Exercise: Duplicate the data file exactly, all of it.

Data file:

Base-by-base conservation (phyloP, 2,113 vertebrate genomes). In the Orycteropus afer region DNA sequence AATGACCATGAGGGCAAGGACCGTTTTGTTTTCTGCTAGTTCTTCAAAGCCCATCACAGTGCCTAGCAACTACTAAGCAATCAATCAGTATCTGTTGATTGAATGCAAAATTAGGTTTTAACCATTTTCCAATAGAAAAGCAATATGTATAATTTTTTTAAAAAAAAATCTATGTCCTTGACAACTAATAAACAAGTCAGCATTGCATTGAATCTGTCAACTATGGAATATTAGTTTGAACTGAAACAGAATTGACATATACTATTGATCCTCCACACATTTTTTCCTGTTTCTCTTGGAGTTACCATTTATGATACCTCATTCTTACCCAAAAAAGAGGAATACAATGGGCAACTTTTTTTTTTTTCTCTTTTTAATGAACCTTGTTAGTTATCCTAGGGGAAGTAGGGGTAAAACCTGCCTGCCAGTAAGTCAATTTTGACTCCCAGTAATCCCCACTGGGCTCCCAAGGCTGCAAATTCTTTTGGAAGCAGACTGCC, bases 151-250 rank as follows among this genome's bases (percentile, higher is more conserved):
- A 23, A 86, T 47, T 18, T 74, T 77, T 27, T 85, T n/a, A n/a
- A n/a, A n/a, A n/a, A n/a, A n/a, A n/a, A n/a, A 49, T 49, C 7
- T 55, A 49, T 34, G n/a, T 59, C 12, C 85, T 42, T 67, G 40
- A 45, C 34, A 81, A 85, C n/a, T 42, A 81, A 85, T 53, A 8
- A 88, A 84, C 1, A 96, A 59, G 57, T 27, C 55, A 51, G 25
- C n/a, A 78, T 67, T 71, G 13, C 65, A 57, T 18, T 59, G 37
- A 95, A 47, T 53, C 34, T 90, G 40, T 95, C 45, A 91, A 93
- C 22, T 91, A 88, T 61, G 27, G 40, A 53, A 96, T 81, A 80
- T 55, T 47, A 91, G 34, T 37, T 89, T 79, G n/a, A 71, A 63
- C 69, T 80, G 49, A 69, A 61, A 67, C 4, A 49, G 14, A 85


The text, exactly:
Base-by-base conservation (phyloP, 2,113 vertebrate genomes). In the Orycteropus afer region DNA sequence AATGACCATGAGGGCAAGGACCGTTTTGTTTTCTGCTAGTTCTTCAAAGCCCATCACAGTGCCTAGCAACTACTAAGCAATCAATCAGTATCTGTTGATTGAATGCAAAATTAGGTTTTAACCATTTTCCAATAGAAAAGCAATATGTATAATTTTTTTAAAAAAAAATCTATGTCCTTGACAACTAATAAACAAGTCAGCATTGCATTGAATCTGTCAACTATGGAATATTAGTTTGAACTGAAACAGAATTGACATATACTATTGATCCTCCACACATTTTTTCCTGTTTCTCTTGGAGTTACCATTTATGATACCTCATTCTTACCCAAAAAAGAGGAATACAATGGGCAACTTTTTTTTTTTTCTCTTTTTAATGAACCTTGTTAGTTATCCTAGGGGAAGTAGGGGTAAAACCTGCCTGCCAGTAAGTCAATTTTGACTCCCAGTAATCCCCACTGGGCTCCCAAGGCTGCAAATTCTTTTGGAAGCAGACTGCC, bases 151-250 rank as follows among this genome's bases (percentile, higher is more conserved):
- A 23, A 86, T 47, T 18, T 74, T 77, T 27, T 85, T n/a, A n/a
- A n/a, A n/a, A n/a, A n/a, A n/a, A n/a, A n/a, A 49, T 49, C 7
- T 55, A 49, T 34, G n/a, T 59, C 12, C 85, T 42, T 67, G 40
- A 45, C 34, A 81, A 85, C n/a, T 42, A 81, A 85, T 53, A 8
- A 88, A 84, C 1, A 96, A 59, G 57, T 27, C 55, A 51, G 25
- C n/a, A 78, T 67, T 71, G 13, C 65, A 57, T 18, T 59, G 37
- A 95, A 47, T 53, C 34, T 90, G 40, T 95, C 45, A 91, A 93
- C 22, T 91, A 88, T 61, G 27, G 40, A 53, A 96, T 81, A 80
- T 55, T 47, A 91, G 34, T 37, T 89, T 79, G n/a, A 71, A 63
- C 69, T 80, G 49, A 69, A 61, A 67, C 4, A 49, G 14, A 85